• Esophageal stricture after surgery or endoscopic therapy
  • Hypovolemic shock
  • Infection (pneumonia, bloodstream infection, peritonitis)
  • Return of bleeding after treatment


Medications – These may be prescribed to lower the blood pressure inside the enlarged veins. This reduces the risk of bleeding. Beta-blockers are the most common medication used.

Endoscopic therapy – These are treatments for enlarged or bleeding veins that are done with the help of an endoscope. With ligation, small rubber bands are placed around the veins to close them off and stop any bleeding. With sclerotherapy, clotting medication is injected into the veins to cause scarring and shrink them.

Balloon tamponade – This is a procedure in which a tube with a balloon is guided down into the esophagus and stomach. The balloon is then inflated with air. This applies pressure on enlarged or bleeding veins to control bleeding. This is a temporary method to control bleeding until other treatments are available.

Surgery – This may be done to place a stent (tubelike device) in the liver. The stent helps reroute blood flow in the liver to lower the blood pressure in enlarged veins. Sometimes, the enlarged veins may be connected to other nearby veins to reroute blood flow. In severe cases, a liver transplant may be needed. This is to replace the diseased liver with a healthy donor liver.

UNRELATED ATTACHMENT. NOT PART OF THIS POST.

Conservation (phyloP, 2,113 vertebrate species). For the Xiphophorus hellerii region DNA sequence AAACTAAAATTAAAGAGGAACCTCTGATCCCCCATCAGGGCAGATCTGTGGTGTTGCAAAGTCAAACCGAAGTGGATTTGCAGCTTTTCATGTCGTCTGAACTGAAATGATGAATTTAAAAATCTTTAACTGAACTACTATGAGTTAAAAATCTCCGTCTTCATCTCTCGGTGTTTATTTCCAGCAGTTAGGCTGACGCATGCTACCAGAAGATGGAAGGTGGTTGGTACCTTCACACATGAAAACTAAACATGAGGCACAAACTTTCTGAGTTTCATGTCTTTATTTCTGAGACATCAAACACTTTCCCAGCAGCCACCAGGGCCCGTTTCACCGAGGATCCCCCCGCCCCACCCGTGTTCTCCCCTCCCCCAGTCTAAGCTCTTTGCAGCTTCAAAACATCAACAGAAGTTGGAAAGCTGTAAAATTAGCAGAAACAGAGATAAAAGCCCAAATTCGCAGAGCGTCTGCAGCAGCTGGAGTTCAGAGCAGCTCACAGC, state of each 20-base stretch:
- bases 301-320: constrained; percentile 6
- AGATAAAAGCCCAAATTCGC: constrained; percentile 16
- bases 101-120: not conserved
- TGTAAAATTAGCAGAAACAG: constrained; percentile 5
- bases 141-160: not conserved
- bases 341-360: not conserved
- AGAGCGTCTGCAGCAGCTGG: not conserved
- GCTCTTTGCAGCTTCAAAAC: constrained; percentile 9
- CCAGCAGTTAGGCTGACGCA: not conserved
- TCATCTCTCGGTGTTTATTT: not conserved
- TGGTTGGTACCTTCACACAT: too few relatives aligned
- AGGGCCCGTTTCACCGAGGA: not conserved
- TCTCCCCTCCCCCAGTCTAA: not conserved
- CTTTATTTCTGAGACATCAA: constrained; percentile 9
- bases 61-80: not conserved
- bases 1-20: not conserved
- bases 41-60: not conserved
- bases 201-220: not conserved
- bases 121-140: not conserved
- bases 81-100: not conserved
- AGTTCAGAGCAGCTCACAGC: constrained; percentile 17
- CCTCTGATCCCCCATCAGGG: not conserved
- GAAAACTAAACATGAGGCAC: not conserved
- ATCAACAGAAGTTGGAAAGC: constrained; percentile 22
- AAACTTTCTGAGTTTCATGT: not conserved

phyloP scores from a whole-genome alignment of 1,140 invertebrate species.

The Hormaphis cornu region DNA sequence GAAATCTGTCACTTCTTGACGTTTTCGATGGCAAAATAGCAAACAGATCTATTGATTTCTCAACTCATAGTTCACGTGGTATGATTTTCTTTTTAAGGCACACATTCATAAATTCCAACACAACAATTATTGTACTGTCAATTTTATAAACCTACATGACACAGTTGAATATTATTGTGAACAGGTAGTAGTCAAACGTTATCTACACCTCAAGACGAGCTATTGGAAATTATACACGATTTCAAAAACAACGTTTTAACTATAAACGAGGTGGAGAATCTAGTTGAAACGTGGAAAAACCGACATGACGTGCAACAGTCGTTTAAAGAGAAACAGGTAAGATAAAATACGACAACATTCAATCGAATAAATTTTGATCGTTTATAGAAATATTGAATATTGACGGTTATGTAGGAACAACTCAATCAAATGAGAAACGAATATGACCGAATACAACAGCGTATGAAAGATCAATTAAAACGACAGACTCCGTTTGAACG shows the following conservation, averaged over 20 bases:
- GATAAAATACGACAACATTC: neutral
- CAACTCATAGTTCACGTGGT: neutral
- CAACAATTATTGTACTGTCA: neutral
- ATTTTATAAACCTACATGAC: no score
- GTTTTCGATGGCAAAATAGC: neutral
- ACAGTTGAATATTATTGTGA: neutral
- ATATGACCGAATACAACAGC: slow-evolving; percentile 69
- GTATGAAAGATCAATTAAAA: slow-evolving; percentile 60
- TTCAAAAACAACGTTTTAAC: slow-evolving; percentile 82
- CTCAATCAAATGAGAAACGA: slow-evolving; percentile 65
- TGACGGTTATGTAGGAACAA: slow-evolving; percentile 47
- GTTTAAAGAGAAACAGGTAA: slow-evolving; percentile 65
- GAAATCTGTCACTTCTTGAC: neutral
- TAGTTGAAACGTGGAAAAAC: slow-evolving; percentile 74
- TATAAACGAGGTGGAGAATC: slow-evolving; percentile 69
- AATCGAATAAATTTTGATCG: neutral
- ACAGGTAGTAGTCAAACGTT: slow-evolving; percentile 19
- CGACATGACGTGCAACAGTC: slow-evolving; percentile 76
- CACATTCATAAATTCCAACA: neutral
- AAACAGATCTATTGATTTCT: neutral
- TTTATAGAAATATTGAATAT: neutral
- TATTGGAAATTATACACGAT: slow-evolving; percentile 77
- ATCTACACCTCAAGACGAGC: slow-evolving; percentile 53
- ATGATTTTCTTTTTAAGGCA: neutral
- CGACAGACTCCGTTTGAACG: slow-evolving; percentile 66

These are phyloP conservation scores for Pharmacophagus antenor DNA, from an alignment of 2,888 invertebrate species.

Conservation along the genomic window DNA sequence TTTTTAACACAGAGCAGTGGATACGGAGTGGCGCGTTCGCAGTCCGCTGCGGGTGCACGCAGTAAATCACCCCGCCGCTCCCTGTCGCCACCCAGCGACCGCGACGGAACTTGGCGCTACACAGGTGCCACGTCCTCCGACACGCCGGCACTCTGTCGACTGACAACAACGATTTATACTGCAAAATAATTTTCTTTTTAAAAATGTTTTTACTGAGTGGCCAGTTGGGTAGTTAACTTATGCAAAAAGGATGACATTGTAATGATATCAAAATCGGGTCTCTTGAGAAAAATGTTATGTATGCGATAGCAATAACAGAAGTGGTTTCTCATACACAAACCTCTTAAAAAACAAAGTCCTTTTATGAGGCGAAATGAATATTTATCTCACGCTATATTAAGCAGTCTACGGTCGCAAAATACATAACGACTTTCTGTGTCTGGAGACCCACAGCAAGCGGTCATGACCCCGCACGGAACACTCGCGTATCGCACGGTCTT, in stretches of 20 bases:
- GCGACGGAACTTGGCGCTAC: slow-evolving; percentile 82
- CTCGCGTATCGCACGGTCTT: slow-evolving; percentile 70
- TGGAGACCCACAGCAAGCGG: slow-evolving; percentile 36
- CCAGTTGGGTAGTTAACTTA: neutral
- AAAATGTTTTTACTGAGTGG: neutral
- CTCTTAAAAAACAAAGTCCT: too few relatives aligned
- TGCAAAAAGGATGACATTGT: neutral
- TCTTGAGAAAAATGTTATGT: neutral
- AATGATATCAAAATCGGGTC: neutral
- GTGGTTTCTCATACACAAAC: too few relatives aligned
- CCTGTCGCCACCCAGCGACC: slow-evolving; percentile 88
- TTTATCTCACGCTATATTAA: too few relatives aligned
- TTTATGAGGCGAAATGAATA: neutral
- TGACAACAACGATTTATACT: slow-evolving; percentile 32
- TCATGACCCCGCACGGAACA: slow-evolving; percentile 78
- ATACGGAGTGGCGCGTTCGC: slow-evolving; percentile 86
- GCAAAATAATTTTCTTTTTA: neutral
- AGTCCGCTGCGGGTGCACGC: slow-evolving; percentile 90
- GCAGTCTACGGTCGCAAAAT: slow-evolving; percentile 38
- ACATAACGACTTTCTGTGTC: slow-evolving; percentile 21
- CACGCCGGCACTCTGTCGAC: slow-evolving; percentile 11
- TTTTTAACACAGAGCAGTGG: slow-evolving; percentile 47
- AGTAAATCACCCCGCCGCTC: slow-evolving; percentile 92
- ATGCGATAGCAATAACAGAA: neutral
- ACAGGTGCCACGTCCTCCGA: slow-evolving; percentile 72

Alternative & Complementary Treatment

Alternative treatments are aimed at preventing the development of progression of cirrhosis of the liver. By halting the hardening of liver tissue, this approach serves to maintain the best hepatic circulation possible, ultimately reducing the risk of bleeding esophogeal varices. However, once a patient has reached the bleeding stage, standard medical intervention is required. Some popular alternative treatments to prevent liver disease progression include:

Herbal Supplements – The use of herbs is a time-honored approach to strengthening the body and treating disease. Herbs, like medications, contain active substances capable of triggering side effects and interacting with other herbs, supplements or medications. Therefore, herbs should be taken with a physician’s consent. Milk thistle is one of the most reputed herbs for supporting the liver and preventing cirrhosis progression.

Acupuncture – According to a 1997 Consensus Statement by the National Institutes of Health, acupuncture is an effective adjunct treatment for addiction, including alcoholism. For a person with alcohol-related cirrhosis, anything to help maintain abstinence is a sound preventative method. In addition, this centuries old therapy has been shown to increase hepatic circulation and decrease blood pressure.

Dietary Counseling – Malnutrition is typically a problem for people with cirrhosis. Because the liver processes and is affected by everything we ingest, eating a healthy diet is an important part of treatment for cirrhosis. A dietician or nutritionist can guide a person to change their diet and consume foods that will benefit their particular body.